Low-income housing legislation gets the lion’s share of media attention — and rightly so — but what of America’s shrinking middle class? Amid a flurry of housing bills passed in California’s 2019-2020 legislative session, AB 725 stands out for real estate professionals serving moderate income clients.

On September 28, 2020 California lawmakers passed AB 725, a planning and zoning law aimed at producing housing units suitable for the “missing middle” households that earn too much to qualify for subsidized housing and too little to afford high-income properties. The plan is to require California cities to plan for more moderate-density housing like duplexes, fourplexes and townhomes in high-cost coastal areas.

More specifically, metropolitan and suburban cities in California need to allocate at least one-fourth of their state-mandated Regional Housing Needs Allocation (RHNA) for moderate income housing parcels zoned for at least 4 units. The requirement is capped at 100 units per acre and applies to housing units due beginning January 1, 2022.

It also requires local governments to allocate one-fourth of their RHNA to above-moderate income housing, also zoned for at least 4 units, due beginning January 1, 2022.

AB 725 defines land suitable for residential development as:

  • vacant sites zones for residential use;
  • vacant site zoned for nonresidential use that allows residential development;
  • residentially zoned sites that are capable of being developed at a higher density, including sites owned or leased by a city or county; and
  • sites zoned for nonresidential use that can be redeveloped for residential use and rezoned for as necessary to permit residential use (including sites owned or leased by a city, county or both).

What does this mean for my service area?

Prepare for another housing tug-of-war with this bill. California cities bristle at every perceived relinquishment of power to Sacramento, and this state-mandated local housing program is no exception.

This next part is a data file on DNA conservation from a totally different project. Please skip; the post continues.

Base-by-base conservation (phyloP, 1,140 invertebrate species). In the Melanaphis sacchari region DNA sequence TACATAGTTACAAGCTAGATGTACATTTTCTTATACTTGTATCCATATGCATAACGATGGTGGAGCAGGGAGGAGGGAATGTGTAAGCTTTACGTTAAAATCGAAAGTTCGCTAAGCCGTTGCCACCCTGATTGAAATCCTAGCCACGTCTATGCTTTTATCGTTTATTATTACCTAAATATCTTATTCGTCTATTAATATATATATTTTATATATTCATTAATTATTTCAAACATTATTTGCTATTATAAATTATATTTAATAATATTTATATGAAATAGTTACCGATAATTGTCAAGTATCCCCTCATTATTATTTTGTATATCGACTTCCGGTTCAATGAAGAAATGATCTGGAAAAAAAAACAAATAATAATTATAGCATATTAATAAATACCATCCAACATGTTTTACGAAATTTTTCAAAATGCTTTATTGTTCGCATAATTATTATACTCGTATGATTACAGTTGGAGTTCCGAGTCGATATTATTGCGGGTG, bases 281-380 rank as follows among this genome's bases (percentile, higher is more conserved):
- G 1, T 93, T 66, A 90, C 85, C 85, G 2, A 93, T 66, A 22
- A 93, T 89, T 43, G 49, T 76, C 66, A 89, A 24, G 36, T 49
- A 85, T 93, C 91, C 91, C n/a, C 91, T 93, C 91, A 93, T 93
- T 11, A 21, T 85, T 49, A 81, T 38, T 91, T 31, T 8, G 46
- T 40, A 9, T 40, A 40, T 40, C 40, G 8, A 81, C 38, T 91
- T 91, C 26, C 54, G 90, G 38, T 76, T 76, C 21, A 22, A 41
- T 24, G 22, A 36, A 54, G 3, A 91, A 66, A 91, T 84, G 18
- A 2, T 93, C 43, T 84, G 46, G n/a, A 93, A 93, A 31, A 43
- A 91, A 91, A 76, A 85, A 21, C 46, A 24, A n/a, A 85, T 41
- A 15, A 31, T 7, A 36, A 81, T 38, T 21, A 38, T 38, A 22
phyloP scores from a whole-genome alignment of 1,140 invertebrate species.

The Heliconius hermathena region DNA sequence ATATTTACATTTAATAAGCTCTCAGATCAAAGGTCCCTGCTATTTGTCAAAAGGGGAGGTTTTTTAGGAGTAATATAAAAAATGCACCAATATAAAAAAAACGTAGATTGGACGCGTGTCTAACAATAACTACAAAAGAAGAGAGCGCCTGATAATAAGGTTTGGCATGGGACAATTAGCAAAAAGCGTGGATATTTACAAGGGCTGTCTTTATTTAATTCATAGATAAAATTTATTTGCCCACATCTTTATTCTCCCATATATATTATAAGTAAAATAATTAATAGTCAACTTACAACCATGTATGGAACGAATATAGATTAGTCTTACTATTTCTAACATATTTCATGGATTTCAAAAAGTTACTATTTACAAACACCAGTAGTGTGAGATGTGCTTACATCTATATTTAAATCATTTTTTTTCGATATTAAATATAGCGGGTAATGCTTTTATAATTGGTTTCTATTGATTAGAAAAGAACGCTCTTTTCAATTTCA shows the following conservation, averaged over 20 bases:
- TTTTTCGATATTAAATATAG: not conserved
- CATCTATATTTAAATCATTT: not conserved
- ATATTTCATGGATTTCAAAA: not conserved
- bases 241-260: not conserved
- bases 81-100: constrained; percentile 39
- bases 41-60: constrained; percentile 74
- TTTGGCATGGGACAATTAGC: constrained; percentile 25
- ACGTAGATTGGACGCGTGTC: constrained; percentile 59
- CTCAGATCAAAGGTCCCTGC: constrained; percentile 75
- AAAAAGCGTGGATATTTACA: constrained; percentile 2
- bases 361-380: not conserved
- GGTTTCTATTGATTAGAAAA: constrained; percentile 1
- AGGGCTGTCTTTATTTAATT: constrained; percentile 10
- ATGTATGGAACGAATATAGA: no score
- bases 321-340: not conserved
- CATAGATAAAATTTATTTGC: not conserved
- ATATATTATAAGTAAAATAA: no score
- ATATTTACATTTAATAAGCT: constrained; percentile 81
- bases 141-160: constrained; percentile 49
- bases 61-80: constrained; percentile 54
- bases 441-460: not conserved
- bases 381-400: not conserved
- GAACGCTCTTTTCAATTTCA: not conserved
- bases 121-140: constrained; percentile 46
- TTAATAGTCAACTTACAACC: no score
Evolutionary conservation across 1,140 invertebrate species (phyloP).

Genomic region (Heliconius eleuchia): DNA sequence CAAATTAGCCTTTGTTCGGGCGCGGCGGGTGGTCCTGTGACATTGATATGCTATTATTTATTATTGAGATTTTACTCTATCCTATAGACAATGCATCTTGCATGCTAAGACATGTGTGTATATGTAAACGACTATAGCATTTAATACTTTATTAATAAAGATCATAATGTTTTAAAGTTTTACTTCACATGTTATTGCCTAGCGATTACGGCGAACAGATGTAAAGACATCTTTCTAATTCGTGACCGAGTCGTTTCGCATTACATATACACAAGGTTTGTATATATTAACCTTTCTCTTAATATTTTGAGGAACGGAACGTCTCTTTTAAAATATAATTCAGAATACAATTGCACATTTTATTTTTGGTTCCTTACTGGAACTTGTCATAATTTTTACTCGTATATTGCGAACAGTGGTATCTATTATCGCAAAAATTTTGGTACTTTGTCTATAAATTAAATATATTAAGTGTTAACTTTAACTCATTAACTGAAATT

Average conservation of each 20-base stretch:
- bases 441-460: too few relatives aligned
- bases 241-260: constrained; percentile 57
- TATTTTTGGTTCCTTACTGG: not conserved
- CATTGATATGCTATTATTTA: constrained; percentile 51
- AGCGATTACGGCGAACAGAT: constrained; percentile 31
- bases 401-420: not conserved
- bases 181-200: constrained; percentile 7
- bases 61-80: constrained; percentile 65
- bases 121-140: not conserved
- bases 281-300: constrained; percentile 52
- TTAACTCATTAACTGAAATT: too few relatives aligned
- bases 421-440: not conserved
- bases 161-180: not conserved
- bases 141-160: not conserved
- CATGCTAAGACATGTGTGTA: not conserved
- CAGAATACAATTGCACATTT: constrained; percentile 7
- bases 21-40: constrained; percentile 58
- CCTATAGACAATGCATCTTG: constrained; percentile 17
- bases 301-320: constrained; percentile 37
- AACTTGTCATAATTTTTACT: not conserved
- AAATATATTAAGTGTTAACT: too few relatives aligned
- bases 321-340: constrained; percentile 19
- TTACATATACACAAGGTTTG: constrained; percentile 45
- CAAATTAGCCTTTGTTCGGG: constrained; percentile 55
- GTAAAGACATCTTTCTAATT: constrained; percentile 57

This requirement for multi-family homes is already seeing pushback from not-in-my-backyard (NIMBY) advocates as cities prepare to satisfy this 25% allotment. Any promise of added density looms large over existing homeowners.

As part of California’s ongoing mission to increase multi-family housing, homeowners and real estate professionals alike need to familiarize themselves with their city’s building plans to see how their neighborhood or service area will be affected by this measure.

What are the risks?

The bill does not guarantee or require affordable housing, it merely addresses an abundance of housing without considering the root of income disparity. Developers are more likely to set a price which may not actually meet the appropriate income benchmarks for each individual city and further estrange middle income Californians from homeownership.

It will be on California cities to plan accordingly. Rapid development of poorly occupied or underdeveloped areas risks pricing out lower-income residents. The urbanization process may cause more congestion in already underserved areas.

In addition, AB 725 fails to address the need for infrastructure as a consequence of increased density, like local transit and traffic systems.

California is neck-deep into a financial deficit due to COVID restrictions and the 2020 recession, but the bill does not provide financial resources to cities for building to address their individual middle-income housing shortages. This bill could easily result in chasing out the very people it was meant to aid and exacerbate the housing crisis.

Even so, the measure has arrived too late for many residents, as record numbers of Californians left the state in 2020.

How can real estate professionals get involved?

As gatekeepers to the Golden State, real estate professionals are in a unique position to grasp the nuances of today’s housing crisis. Your local government’s development plans require your scrutiny; attend city housing measures and ordinances and be a vigilant participant in your community and local city government.

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